Warriors have long used emblems, uniforms and tattoos to physically
identify themselves to their compatriots. Secret passwords were in use
long before the first person logged in at a keyboard.
Today, the world of enterprise security is increasingly incorporating
biometric identifiers as an additional weapon within the security
International Biometric Group, a New York City-based consulting firm,
reports that the worldwide market for biometric devices grew 67 percent
last year to reach $1.2 billion. And analysts there estimate a further
expansion to $4.6 billion by 2008.
The largest share of that money (48 percent) goes for fingerprint
recognition systems, followed by facial recognition (12 percent). While
these two are the most popular, there are other methods that analyze a
person’s physical or dynamic characteristics. Physical biometric
methodologies also look at:
in the retina;
of bones and joints, and
”When looking at strong authentication, you want two out of three
factors — something you have, something you are and something you
know,” says Eric Oullet, vice president in Gartner, Inc’s security
While, eyes, hands and skin are commonly used as biometric identifiers,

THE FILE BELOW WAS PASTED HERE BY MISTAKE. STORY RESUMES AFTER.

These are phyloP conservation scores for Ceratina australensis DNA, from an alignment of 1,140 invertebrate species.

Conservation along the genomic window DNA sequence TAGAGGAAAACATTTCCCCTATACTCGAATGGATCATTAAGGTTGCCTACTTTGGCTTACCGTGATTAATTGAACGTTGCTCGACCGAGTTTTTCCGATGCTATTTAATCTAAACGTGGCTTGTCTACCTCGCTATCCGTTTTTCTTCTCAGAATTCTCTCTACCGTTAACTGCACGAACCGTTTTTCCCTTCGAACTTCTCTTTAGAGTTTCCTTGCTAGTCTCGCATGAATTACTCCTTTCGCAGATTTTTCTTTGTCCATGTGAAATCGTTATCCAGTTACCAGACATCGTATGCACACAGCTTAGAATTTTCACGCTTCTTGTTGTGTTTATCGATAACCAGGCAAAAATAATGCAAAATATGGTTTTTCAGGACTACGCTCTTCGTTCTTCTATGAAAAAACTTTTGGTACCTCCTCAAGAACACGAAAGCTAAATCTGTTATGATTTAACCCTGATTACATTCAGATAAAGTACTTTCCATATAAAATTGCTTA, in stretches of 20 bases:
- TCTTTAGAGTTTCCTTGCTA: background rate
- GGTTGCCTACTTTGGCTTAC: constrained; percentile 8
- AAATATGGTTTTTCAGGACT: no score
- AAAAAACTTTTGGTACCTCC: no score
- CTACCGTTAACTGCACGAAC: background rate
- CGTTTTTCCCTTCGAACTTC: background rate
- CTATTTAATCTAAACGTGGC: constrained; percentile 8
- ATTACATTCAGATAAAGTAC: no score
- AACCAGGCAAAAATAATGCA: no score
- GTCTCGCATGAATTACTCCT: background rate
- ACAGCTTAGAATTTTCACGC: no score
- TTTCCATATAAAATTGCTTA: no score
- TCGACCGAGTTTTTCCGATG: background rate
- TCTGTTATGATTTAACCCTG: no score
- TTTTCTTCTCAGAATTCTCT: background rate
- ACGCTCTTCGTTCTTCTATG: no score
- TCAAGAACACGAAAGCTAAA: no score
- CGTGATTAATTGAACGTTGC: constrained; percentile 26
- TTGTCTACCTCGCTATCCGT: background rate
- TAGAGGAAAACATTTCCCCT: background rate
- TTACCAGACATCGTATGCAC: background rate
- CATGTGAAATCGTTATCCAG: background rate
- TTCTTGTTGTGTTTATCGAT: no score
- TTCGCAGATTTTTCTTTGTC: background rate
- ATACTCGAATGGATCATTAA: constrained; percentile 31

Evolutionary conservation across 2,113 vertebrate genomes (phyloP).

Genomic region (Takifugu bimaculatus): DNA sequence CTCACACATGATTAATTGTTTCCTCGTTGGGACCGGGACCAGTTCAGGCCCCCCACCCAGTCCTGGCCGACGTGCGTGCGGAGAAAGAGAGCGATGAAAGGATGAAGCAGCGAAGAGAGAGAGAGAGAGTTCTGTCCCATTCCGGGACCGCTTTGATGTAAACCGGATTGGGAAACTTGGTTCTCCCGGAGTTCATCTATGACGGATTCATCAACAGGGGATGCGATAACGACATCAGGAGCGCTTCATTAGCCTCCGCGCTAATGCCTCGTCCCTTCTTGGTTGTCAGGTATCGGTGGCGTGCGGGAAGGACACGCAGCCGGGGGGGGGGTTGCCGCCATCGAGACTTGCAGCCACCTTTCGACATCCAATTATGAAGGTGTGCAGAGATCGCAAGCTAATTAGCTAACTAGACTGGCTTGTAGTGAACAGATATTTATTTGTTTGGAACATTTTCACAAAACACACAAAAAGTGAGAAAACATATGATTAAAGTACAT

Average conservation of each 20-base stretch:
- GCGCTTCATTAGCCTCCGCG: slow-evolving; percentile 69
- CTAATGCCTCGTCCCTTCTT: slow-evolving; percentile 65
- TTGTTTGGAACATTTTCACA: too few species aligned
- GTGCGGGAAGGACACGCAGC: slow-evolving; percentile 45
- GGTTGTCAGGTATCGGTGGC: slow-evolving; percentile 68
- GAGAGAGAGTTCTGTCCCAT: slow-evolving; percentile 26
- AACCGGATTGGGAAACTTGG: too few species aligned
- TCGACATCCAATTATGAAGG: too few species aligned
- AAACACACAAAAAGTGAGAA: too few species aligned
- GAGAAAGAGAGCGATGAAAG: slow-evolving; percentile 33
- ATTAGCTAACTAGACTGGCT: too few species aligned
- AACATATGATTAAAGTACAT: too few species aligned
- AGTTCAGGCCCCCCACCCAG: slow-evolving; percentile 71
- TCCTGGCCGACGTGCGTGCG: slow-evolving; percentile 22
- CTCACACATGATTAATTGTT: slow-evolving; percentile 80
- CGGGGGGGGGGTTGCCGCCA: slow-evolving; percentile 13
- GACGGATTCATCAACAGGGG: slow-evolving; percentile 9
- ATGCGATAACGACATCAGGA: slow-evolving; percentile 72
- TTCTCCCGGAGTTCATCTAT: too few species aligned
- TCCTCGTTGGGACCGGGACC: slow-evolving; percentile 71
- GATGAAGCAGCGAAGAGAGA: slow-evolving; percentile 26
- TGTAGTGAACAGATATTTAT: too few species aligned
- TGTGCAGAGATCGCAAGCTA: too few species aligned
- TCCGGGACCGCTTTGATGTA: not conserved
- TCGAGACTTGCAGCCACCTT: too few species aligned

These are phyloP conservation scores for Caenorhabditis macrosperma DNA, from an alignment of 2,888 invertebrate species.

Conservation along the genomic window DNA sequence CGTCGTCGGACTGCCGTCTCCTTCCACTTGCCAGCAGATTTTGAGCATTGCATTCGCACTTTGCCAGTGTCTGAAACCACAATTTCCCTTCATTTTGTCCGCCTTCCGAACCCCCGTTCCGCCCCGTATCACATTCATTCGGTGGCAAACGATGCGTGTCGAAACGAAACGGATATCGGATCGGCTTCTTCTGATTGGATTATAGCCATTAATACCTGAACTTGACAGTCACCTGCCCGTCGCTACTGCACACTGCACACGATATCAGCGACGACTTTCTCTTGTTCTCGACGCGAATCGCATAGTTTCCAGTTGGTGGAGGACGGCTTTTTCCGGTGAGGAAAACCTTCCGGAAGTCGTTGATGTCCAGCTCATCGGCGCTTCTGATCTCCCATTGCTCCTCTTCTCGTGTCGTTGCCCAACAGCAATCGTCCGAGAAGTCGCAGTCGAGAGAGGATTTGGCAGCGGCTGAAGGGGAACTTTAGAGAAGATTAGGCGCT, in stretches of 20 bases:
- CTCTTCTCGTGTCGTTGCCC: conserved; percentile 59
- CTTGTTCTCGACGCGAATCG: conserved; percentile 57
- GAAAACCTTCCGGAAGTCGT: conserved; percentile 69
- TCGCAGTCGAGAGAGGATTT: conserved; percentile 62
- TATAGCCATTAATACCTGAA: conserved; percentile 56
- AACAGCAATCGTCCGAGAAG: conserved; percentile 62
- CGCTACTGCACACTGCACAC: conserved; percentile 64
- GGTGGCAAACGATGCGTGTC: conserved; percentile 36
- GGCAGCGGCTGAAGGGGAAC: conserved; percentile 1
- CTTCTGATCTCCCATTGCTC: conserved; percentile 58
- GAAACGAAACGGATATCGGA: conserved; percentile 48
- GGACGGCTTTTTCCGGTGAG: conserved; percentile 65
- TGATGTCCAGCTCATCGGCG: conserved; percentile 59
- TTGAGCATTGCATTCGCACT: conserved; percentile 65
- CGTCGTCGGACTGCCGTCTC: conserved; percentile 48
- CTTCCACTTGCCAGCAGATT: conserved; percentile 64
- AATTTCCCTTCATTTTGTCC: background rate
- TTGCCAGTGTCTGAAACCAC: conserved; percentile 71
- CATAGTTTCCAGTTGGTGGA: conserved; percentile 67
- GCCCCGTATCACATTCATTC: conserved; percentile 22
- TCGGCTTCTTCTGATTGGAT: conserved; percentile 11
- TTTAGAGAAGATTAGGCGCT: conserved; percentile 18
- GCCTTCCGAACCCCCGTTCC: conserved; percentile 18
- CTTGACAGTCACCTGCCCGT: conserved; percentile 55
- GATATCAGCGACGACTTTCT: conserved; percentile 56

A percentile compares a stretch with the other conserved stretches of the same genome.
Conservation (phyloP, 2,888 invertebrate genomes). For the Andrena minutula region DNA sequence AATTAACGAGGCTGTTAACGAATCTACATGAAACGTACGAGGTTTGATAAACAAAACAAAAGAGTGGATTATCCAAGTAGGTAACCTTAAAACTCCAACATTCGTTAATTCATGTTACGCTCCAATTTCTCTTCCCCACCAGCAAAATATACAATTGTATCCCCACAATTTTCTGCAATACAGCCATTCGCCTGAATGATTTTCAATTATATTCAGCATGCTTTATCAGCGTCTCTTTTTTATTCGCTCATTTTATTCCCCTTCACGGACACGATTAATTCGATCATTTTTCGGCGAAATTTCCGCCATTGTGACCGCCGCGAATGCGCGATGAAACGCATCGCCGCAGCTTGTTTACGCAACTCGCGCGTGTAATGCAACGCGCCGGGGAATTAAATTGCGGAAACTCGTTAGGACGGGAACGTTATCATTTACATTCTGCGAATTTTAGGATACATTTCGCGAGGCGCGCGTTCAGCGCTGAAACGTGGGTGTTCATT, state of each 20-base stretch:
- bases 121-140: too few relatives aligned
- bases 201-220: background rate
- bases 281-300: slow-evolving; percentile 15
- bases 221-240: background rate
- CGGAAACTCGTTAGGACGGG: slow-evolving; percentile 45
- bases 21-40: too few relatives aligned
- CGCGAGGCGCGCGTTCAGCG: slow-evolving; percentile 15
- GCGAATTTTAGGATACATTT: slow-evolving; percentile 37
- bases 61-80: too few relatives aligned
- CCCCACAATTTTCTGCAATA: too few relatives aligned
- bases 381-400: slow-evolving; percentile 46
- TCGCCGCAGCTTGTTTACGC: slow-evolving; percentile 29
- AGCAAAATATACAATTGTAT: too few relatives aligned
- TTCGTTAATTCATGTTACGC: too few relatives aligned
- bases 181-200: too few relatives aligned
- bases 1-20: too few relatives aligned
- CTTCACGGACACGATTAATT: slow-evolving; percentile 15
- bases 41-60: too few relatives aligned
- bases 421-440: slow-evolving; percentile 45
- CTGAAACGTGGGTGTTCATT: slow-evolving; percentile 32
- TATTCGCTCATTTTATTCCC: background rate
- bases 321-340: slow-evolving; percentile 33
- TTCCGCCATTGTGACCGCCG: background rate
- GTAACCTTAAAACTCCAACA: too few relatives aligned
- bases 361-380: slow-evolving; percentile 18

more dynamic methodologies also are being introduced, such as:
when the user ID and password are entered;
as analyzing the speed and pressure used while writing, and
To keep performance high and storage requirements manageable, today’s
biometric technologies do not have to store or analyze a complete picture
of the body part or the physical feature being used. Imagine the
processing power that would be needed to store a high resolution picture
of someone’s face and then compare it with a live image pixel by pixel.
Instead, each method reduces the body part or activity to a few
essential parameters and then codes the data, typically as a series of
For example, a facial recognition system may record only the shape of the
nose and the distance between the eyes. That’s all the data that needs to
be recorded for an individual’s passport, for example.
When that person comes through customs, the passport doesn’t have to
include all the data required to reproduce a full-color picture of the
person. Yet, armed with a tiny dose of key biometric information, video
equipment at the airport can tell whether the person’s eyes are closer
together or if his nose is slightly wider than the passport says they
None of these biometric systems are infallible, of course, though the
rates of false negatives and false positives have markedly improved. One
of the problems with fingerprint readers, for instance, is that they
couldn’t distinguish between an actual fingerprint and the image of one.
In the recent movie National Treasure, Nicholas Cage’s character
lifted someone’s fingerprint off a champagne glass and used it to gain
access to a vault. That is not pure fiction.
Japanese cryptographer Tsutomu Matsumoto lifted a fingerprint off a sheet
of glass and, following a series of steps, created gelatin copies. He
then tested these on 11 fingerprint readers and each accepted the gelatin
Outside the lab, Malaysian thieves chopped the fingertip off a
businessman and used it with the fingerprint reader on his Mercedes. But